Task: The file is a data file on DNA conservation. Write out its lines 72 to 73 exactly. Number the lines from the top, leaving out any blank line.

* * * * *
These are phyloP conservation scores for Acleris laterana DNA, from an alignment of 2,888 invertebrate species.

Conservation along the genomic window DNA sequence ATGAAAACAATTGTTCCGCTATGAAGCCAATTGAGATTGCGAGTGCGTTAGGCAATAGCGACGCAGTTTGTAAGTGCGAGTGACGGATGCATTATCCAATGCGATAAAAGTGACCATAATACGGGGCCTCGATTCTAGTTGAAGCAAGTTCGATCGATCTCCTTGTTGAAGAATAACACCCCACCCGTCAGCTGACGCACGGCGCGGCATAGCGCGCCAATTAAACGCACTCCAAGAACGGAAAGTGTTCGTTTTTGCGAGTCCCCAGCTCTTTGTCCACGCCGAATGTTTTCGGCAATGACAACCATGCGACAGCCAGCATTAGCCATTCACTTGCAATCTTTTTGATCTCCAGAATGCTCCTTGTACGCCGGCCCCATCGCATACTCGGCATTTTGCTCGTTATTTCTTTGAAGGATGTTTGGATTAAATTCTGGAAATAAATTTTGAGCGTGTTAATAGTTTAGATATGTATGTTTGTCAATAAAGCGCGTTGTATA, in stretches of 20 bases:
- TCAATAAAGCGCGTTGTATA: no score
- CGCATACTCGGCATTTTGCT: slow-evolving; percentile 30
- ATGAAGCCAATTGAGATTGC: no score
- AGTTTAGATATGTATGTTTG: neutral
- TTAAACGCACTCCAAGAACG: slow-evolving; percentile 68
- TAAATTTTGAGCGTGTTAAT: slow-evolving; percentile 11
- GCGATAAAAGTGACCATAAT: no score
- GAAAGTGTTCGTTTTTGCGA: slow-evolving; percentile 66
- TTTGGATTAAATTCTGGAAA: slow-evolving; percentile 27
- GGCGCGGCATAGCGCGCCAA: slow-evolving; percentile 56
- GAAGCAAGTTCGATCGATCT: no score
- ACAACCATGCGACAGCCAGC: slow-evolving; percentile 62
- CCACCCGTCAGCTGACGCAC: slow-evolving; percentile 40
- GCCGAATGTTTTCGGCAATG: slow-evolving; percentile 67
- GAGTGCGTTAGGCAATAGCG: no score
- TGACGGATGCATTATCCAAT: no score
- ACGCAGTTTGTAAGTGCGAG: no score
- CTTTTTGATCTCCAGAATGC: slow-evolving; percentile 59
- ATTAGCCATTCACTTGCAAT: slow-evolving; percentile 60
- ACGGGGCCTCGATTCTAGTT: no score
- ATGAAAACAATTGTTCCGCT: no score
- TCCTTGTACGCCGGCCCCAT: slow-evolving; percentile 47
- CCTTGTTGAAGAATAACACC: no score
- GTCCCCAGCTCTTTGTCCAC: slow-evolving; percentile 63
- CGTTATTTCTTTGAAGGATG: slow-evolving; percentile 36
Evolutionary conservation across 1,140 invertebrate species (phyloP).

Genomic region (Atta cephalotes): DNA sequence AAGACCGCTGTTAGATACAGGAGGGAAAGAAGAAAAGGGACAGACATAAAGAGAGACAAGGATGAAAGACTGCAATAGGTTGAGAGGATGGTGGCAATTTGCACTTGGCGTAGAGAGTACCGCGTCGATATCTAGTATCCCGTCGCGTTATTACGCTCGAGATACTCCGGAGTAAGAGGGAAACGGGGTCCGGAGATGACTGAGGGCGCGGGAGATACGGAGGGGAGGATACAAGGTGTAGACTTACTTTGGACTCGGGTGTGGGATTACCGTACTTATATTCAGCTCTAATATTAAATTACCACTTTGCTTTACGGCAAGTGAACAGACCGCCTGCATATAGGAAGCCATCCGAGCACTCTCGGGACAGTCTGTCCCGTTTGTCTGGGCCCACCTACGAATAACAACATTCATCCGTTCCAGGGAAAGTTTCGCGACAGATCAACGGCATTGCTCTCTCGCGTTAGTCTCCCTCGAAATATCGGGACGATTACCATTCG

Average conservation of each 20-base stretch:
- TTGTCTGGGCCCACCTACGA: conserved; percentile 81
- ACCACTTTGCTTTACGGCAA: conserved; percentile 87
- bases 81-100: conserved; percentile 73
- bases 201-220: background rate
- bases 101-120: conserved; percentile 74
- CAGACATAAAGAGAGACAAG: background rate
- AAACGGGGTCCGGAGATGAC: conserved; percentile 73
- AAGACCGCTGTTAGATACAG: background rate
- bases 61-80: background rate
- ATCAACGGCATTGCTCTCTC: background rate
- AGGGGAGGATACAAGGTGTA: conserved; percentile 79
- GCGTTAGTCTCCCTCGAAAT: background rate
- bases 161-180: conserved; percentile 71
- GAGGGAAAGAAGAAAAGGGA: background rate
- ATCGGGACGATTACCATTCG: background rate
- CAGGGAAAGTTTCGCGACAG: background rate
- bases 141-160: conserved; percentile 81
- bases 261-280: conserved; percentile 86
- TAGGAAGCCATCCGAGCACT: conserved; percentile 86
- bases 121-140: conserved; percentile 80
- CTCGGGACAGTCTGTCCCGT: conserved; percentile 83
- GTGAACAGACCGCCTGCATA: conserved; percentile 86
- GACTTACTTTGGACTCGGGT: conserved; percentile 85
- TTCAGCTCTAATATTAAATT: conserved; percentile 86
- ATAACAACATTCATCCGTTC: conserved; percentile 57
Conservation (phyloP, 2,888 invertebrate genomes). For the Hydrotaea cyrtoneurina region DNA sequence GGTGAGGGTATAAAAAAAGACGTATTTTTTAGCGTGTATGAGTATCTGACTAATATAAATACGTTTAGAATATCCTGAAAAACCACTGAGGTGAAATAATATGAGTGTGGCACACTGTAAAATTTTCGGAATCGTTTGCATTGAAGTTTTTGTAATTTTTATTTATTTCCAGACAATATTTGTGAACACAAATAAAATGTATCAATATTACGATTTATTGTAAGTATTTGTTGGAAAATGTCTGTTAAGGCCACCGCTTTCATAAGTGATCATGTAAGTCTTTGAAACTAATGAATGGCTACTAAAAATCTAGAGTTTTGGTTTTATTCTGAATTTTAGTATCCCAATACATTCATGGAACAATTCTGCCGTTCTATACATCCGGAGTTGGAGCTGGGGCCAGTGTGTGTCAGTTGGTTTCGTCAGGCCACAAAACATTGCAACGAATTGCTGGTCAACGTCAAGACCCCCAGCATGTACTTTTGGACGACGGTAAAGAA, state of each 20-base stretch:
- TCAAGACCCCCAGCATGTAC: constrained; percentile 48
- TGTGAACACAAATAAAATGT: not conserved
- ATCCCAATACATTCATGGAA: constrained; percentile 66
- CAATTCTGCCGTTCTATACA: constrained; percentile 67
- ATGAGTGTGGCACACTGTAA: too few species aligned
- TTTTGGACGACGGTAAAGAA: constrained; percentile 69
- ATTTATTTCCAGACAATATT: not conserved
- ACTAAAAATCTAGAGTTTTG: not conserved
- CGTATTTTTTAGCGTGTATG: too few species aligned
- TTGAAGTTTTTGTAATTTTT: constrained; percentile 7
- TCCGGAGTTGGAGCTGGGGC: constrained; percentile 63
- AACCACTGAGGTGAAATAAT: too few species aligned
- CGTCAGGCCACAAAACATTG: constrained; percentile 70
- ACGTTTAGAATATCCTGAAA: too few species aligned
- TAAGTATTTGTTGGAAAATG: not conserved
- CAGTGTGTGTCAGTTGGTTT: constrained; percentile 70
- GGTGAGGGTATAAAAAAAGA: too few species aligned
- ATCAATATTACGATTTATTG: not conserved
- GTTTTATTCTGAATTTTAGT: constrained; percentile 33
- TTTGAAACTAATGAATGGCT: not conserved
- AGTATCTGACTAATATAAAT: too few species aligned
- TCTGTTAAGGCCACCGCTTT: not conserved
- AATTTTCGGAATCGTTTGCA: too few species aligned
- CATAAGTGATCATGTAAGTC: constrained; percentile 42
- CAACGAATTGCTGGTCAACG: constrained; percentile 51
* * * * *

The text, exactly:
- CAGTGTGTGTCAGTTGGTTT: constrained; percentile 70
- GGTGAGGGTATAAAAAAAGA: too few species aligned